Presented: Wednesday, July 22, 2020
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Spectroscopic Ellipsometry (SE) is a powerful analytical tool for the characterization of thin films in many materials, including semiconductors, dielectric films, metals and polymers. SE is a non-contact, non-destructive optical technique, which measures the polarization change of reflected or transmitted light after interaction with a sample. This change in polarization is related to material properties.
Ellipsometry is primarily used to measure film thickness, the refractive index (n) and the extinction coefficient (k), but it can also be employed to investigate other properties that affect the polarization of light, such as roughness, optical anisotropy (birefringence), crystalline nature, composition, optical bandgap, and thermal expansion. In order to determine these parameters, a model is constructed that describes the optical parameters of the sample. Then, the unknown parameters are fitted to obtain a best match between the theoretical response and the experimental data. Measurement precision is excellent and can be better than 0.1nm for thickness and better than 0.001 for n and k.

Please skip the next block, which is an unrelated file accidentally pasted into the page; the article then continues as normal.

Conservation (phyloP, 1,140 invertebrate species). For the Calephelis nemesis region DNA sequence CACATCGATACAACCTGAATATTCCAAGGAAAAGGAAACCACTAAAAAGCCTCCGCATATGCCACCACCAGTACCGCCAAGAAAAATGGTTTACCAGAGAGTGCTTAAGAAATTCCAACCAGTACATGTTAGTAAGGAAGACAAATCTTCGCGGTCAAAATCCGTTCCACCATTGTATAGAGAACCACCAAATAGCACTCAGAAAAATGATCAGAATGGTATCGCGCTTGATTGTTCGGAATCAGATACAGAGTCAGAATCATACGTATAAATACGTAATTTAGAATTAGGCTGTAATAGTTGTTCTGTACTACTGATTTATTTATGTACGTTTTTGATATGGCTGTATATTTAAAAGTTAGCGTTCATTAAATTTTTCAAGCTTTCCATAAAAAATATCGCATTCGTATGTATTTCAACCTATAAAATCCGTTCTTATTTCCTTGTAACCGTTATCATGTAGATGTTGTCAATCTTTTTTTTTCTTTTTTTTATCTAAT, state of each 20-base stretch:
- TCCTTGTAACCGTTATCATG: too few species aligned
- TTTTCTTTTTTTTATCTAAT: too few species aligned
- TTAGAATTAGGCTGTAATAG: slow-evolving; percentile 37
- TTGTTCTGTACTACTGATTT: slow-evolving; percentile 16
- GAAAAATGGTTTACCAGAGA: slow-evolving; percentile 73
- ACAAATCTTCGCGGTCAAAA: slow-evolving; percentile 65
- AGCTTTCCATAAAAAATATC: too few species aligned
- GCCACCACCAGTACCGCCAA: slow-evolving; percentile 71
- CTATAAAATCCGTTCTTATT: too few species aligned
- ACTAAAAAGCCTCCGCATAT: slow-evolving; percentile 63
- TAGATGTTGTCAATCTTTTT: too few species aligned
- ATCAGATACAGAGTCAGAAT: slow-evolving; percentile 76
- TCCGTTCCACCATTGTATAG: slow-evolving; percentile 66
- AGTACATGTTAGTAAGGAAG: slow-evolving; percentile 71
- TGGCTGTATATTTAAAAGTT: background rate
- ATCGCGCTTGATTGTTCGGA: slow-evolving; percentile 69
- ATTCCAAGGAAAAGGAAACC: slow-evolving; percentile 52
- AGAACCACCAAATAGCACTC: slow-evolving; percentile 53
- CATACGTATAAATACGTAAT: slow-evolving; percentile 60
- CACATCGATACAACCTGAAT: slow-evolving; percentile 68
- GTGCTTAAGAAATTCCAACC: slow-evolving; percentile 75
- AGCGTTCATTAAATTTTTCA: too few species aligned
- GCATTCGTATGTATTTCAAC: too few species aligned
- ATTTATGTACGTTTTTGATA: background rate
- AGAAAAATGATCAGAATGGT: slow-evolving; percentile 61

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About the Presenter:
Pieter de Bokx, Ph.D., Senior Specialist
Dr. Pieter de Bokx obtained MSc and PhD degrees in Chemistry, both from Utrecht University in The Netherlands. He worked in research on analytical instrumentation at the Philips Research Labs between 1985 and 2000. Pieter joined Eurofins-EAG in 2000 when it was the Royal Philips Materials Analysis laboratory. He has over 30 years experience in a variety of analytical techniques including chromatography, ellipsometry and x-ray spectrometry.
In this webinar we will cover:
- Physical background of ellipsometry
- Operating principles
- Real-world examples
- Strengths and limitations